Asia and Europe — Acupuncture was disseminated to Korea and Japan in the sixth century, to Southeast Asia around the ninth century through commercial trade routes from China, and to Europe as early as the 16th century when Asian texts and translations were brought back by traders and missionaries [6]. Acupuncture became relatively established in some parts of Europe, such as France, around the 18th century and persisted due to perpetual colonial influences (eg, Indochine) [4].

United States — In the United States, traces of acupuncture appeared as early as 18th century and appeared in the early editions of William Osler's Principles and Practice of Medicine [7]. However, acupuncture did not enter the mainstream until 1971, when a New York Times journalist, James Reston, visited China and reported his experiences with acupuncture for postoperative pain relief [8].

Several surveys suggest that acupuncture is the complementary and alternative medicine (CAM) therapy most likely to be recommended by conventional medical professionals in resource-rich settings [9]. Based on a 2012 survey in the United States, an estimated 3.8 million adults, or 1.5 percent of the adult population, had used acupuncture in the previous year [10]. The five most commonly treated conditions were back pain, neck pain, joint pain, headache, and "head/chest cold." Other commonly treated conditions include fatigue, anxiety, insomnia, and depression. Acupuncture use is probably more prevalent among patients who have immigrated from certain Asian countries (eg, Chinese and Vietnamese Americans) [11].

BASIC THEORY — Acupuncture's early development coincided with the rise and prominence of two major Chinese philosophies, Confucianism and Taoism. As a result, acupuncture theory is largely grounded in these philosophies [1].

One notable, early influence of these philosophies was the recognition that one's observation and experience were sufficient to explain the human condition [12]. This was a significant departure from primordial Chinese healing arts which usually ascribed illness to some superstitious force or moral punishment [12].

The two philosophies, particularly Taoism, emphasized the importance of understanding the laws of nature and for humans to integrate and abide by these laws rather than resist them. The human body was regarded as a microcosmic reflection of the macrocosm of the universe. For this reason, concepts used to explain nature, such as yin/yang and Five Elements (described below), became central to acupuncture theory [3]. The goal of the clinician was to maintain the body's harmonious balance both internally and in relation to the external environment.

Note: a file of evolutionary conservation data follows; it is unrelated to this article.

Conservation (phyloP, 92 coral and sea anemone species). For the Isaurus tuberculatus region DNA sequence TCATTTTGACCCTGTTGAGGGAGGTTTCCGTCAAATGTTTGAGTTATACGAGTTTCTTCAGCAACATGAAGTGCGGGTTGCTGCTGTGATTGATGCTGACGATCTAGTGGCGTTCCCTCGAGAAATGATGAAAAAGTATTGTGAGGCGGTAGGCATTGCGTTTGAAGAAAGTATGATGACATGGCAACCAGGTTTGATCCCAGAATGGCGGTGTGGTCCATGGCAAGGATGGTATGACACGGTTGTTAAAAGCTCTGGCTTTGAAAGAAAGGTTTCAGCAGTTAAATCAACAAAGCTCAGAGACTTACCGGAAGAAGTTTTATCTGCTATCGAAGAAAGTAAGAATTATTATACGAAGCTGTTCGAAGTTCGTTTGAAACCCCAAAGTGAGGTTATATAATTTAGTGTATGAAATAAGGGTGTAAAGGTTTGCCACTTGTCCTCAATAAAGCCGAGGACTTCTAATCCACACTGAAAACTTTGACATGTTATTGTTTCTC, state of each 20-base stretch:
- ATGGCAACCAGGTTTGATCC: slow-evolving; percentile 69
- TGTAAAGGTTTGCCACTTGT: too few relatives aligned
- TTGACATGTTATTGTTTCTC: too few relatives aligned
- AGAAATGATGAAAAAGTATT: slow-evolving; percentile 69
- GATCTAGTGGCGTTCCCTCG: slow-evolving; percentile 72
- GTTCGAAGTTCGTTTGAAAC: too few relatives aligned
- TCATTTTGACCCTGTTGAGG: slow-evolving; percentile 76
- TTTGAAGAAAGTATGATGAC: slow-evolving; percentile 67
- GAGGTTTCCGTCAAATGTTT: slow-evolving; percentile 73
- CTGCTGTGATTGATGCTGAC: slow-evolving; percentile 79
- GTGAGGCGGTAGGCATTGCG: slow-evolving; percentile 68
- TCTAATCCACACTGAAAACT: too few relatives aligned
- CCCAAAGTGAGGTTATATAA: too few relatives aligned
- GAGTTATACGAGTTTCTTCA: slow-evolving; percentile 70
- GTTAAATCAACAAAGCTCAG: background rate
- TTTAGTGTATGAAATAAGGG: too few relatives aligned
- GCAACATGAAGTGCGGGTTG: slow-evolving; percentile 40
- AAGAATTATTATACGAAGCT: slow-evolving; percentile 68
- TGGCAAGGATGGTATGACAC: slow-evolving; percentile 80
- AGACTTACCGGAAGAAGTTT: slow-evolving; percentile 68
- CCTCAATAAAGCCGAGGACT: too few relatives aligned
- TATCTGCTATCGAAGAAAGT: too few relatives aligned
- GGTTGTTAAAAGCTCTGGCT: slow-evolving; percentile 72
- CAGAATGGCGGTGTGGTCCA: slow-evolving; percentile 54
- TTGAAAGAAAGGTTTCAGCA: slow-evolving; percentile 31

Eastern medicine values the clinician's initial assessment and encourages the practitioner to hone his/her own intuition to extract additional subtleties. Eastern thought perceives the world as dynamic and interconnected [13]. To the acupuncturist, it makes little sense to isolate a symptom such as back pain. Symptoms necessarily arise from a particular context. Acupuncture treatments are therefore usually individualized, and two patients with the same symptoms often do not get the same treatment. The same patient also may not receive the same treatment on subsequent visits.

Three important concepts in acupuncture are qi, yin/yang, and Five Elements.

Qi (pronounced "chee") is frequently translated as "vital energy" [14]. It is felt to permeate all things, may assume different forms, and travels through meridians located on the body. It can be described as stagnant, depleted, collapsed, or rebellious. Whether qi is a quantitative force or a metaphor for the way people experience and depict connections and interconnections is not clear. It likely provides a rationale for explaining change and linking phenomena [12].